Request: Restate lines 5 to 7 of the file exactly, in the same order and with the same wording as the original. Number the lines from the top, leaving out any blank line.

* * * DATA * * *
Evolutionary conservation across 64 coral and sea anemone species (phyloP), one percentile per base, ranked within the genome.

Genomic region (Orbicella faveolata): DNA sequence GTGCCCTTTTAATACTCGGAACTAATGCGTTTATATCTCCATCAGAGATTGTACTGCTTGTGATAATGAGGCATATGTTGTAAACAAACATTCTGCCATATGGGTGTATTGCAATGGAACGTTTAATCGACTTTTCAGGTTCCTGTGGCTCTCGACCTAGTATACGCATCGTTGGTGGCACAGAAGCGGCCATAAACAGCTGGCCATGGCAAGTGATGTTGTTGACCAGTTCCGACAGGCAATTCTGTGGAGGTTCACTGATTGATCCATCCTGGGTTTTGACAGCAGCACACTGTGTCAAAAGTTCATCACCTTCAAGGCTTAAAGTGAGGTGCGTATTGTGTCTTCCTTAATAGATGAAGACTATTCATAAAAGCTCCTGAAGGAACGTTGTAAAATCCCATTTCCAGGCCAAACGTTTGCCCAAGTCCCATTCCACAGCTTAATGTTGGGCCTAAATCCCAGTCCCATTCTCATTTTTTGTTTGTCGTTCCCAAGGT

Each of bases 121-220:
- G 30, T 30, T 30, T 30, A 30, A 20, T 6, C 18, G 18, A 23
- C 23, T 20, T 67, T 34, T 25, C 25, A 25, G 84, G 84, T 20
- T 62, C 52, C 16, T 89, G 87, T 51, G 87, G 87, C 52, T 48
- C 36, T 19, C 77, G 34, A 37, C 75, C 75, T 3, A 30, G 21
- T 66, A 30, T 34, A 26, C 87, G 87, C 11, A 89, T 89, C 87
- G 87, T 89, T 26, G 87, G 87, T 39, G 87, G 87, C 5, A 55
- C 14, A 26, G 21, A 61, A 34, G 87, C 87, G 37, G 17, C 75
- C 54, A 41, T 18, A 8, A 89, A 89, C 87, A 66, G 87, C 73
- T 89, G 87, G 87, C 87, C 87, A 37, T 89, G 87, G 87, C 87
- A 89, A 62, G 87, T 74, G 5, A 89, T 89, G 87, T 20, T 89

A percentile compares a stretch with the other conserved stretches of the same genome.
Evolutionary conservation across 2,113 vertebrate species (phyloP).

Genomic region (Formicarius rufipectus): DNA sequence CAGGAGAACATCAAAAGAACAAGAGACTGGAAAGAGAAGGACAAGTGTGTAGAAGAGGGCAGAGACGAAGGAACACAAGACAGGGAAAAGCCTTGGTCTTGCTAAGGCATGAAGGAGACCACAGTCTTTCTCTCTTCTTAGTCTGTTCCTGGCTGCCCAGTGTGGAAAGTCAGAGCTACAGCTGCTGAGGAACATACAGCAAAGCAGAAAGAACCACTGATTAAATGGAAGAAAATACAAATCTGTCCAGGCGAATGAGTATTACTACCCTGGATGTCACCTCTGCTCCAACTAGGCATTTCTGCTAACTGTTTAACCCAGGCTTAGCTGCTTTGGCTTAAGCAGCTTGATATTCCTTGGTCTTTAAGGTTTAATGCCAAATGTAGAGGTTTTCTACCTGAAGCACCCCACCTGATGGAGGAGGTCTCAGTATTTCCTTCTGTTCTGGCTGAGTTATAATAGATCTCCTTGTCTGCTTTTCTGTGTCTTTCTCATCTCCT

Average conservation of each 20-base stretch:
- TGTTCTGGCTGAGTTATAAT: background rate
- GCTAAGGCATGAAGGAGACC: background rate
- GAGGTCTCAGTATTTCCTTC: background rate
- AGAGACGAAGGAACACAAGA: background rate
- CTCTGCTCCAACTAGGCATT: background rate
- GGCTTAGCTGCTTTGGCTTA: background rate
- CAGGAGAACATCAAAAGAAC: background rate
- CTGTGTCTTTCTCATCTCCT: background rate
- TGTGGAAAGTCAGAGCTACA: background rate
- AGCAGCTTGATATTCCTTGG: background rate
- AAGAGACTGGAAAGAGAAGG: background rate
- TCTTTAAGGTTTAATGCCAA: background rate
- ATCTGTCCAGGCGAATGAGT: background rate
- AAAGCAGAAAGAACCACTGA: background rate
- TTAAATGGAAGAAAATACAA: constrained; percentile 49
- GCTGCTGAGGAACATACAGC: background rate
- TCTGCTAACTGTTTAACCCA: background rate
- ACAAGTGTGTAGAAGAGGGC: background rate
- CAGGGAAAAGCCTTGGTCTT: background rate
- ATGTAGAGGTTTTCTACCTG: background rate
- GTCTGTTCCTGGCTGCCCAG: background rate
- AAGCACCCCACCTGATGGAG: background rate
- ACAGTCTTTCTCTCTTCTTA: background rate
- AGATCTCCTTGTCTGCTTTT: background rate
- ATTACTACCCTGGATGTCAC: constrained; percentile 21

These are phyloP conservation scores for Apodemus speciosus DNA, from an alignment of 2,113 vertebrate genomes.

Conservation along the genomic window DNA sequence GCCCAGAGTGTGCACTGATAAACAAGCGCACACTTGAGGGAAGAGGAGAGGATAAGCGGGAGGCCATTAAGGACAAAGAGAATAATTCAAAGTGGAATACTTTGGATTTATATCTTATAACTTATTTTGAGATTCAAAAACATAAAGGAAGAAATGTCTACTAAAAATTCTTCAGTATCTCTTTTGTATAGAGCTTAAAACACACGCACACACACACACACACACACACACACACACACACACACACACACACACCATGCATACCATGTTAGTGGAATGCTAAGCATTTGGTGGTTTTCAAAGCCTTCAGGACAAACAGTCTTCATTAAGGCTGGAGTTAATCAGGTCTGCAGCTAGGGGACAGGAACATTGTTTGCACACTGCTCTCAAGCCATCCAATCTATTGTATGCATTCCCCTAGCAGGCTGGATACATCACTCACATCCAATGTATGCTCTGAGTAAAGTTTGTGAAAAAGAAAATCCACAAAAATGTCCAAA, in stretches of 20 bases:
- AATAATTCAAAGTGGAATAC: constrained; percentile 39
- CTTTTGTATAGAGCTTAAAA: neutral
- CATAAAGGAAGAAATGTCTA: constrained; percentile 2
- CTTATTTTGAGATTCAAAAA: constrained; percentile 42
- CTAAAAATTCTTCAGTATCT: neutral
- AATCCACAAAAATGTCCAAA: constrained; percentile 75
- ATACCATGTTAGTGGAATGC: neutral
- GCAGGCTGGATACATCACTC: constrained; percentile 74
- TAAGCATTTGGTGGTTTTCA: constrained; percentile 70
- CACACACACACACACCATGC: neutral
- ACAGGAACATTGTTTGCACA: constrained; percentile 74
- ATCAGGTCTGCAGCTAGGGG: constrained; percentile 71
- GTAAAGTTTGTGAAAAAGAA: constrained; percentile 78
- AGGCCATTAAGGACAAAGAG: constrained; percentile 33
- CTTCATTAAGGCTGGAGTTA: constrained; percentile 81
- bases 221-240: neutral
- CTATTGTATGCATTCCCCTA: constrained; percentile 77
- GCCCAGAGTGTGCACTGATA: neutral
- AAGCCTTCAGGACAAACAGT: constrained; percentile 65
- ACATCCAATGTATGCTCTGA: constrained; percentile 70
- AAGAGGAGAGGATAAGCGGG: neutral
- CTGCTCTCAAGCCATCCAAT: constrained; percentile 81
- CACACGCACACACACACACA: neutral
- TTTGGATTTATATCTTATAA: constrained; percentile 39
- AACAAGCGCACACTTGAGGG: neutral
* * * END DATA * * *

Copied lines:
- C 23, T 20, T 67, T 34, T 25, C 25, A 25, G 84, G 84, T 20
- T 62, C 52, C 16, T 89, G 87, T 51, G 87, G 87, C 52, T 48
- C 36, T 19, C 77, G 34, A 37, C 75, C 75, T 3, A 30, G 21